Night greyed into early morning, softly illuminating the hilltop villages on rolling swells of land under the lilac canvas of predawn. I awoke just as the first light stole into the world and squirmed to get the kink out of my back. I yawned, a wide, lazy yawn. Chickens pecked at their corn and piglets squealed endearingly in the hospedaje’s (hostel’s) enclosure. I watched a splinter of sun peek over the horizon and the mountains revealed themselves with an unfathomably, icy blue presence. Plants cast off their shadows and stood naked in the splendour, their arms lifted high to receive the sun’s morning blessing.
Up and up we bounced over bobbled terrain. Mid morning, we’d scaled a slender backbone of ridge and rode between two ragged shards of mountain. Rimming the incredible vista, ice capped glaciers thrust up like filed teeth, their spiny points raking the bottom of the clouds. Hundreds of natural drainage channels zigzagged through a white maze of ridges. I sneaked up on cougar-silent feet towards the edge to get a closer look. The route had left me drained of physical vitality, but filled with a silence so profound it felt downy against my soul. “A-maz-ing!” slowly oozed from my lips as I gazed with utter gravity, my head panning the grandeur as hawks effortlessly dove in delight.
Descending the rocky but not quite as gnarly switchbacks on the other side of the ridge, we passed the odd local minibus leaving us in a choking curtain of dust, rattling Pearl and me before it swept out into the landscape and formed into a dust devil that whirled into the sky. I ignored the twisting column spinning across my peripheral and kept my eyes on the stony ruts. I’d still a long way down to go. Dirt had routinely sloughed off the bank and formed pointed mounds, which we vigilantly meandered around. On a magnified scale, records of aluviones—a deadly mix of avalanche, waterfall and landslide—had devastated many sections of the region’s roads in the past, burying whole towns even; including Yungay, having wiped out thousands of lives over the last 300 years. Today, controlling the lake levels by building dams and tunnels helps prevent further onslaught from such horrific catastrophes.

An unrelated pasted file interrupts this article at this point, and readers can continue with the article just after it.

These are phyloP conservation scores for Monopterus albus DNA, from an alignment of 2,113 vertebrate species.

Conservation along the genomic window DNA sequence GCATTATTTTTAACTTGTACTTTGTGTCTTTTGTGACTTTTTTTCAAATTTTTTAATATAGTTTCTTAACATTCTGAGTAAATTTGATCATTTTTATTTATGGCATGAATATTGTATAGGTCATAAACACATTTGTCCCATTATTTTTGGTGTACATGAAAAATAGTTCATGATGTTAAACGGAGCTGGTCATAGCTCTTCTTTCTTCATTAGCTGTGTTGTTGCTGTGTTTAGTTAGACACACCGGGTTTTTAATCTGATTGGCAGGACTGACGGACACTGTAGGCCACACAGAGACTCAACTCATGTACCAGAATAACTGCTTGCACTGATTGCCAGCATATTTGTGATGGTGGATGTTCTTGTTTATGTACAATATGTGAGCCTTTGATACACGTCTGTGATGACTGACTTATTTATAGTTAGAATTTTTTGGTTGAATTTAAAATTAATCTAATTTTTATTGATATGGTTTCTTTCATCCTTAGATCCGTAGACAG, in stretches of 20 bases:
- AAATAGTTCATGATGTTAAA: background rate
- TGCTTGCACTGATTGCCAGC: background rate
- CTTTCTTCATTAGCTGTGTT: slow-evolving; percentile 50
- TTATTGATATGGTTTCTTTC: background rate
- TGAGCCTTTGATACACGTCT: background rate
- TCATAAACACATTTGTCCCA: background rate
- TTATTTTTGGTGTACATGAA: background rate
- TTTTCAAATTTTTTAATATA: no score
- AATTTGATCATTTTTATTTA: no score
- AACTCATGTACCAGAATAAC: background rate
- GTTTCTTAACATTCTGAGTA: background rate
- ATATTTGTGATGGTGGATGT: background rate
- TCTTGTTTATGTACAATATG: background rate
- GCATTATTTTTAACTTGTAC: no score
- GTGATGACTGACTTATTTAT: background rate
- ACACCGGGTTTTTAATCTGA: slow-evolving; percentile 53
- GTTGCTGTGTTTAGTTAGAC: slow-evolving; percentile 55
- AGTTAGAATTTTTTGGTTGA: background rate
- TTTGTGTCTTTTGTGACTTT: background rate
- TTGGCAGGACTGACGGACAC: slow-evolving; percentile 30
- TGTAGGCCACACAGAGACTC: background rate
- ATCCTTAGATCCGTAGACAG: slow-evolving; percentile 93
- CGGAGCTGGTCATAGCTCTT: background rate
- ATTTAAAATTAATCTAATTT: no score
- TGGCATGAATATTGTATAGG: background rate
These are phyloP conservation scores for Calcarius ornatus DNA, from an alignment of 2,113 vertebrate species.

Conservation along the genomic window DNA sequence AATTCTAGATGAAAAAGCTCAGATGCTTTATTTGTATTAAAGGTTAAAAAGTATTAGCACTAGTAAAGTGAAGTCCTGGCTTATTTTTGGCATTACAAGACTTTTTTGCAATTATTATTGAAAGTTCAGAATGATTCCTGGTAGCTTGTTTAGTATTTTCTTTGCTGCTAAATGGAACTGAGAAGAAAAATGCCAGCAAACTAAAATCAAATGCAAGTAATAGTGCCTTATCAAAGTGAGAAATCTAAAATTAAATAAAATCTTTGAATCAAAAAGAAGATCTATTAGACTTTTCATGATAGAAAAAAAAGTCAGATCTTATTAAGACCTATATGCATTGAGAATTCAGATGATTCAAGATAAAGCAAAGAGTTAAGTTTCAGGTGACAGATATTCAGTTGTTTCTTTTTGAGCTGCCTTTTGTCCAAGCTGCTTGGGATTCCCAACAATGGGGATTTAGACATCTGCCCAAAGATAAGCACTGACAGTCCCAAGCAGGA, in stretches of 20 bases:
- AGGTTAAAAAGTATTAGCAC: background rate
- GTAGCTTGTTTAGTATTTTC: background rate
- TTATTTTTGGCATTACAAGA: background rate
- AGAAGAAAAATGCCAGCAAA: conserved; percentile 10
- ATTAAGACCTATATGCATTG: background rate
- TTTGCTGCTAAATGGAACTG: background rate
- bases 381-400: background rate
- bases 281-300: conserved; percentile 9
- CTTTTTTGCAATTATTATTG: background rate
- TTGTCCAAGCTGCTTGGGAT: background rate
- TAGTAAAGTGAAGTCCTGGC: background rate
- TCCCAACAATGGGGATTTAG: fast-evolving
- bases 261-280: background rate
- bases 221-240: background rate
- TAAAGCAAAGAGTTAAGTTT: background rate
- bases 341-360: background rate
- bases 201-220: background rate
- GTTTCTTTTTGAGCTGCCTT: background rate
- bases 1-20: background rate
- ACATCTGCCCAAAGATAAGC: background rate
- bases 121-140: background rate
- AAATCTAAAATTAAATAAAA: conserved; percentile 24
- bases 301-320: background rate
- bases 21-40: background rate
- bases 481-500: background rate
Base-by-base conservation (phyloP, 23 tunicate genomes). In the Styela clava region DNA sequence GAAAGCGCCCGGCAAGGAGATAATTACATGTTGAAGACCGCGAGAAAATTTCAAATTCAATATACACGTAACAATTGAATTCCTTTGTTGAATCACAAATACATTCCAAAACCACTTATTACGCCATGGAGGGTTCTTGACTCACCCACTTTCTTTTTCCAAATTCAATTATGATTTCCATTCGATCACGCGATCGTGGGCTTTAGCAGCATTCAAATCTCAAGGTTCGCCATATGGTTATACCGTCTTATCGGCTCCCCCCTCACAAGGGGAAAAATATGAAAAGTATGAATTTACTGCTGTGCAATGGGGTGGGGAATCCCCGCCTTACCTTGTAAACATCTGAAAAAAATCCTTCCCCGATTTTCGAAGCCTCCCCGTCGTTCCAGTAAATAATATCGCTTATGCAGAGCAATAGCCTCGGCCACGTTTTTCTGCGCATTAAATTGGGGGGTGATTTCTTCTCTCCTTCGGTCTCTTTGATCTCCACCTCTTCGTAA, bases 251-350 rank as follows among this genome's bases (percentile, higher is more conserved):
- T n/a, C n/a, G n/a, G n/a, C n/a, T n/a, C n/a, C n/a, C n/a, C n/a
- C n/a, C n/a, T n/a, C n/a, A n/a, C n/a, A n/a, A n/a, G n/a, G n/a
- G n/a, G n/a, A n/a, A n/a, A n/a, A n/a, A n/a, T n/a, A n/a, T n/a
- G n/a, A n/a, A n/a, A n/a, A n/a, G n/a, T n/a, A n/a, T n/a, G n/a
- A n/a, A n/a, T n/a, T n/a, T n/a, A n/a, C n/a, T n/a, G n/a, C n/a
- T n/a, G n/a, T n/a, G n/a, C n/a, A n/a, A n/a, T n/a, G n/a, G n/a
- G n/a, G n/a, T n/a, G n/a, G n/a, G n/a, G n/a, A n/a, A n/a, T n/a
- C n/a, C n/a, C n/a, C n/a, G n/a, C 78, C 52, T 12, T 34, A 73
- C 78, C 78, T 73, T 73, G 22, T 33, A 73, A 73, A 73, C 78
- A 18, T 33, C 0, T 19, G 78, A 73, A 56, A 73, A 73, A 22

Wheels back on the national park’s bottom, massive faces of rock loomed as an implacable backdrop to a jade green lake and glacial blue ribbon of water running down from above. Reflections of clouds sailed across the water. I picked up a pebble and tossed it into the centre of a cloud, rings distorting the peaceful image. A couple of ducks floated placidly passing a cow—half submerged chewing on the lake’s grasses. Hunger came on like a mini hurricane through my stomach.
My belly whined with gratitude over a late lunch in the rebuilt town of Yungay and begged for more. By the time I’d finished, satisfaction pervaded my body, trickling strength into my limbs. Another mountain-swathed village called Sucre took us in for the night. With a weak-wristed action, I parked Pearl for the evening and stood under a tepid shower. The water soothed like cool salve on an aching burn. I lay down and all the weariness I’d been staving off settled on my shoulders like a leaden cape. Fatigue lay upon Jason like a sodden blanket too. Exertion at a rather hefty altitude and making a school girl error of missing breakfast, had taken its toll on me but that mattered little and less in what felt like a distinctly different part of Peru, culturally and geographically; it was going to be hard to leave this little enclave.
I sat quietly, staring out across the plaza, the very fabric of darkness pulsed with a moonlit calm.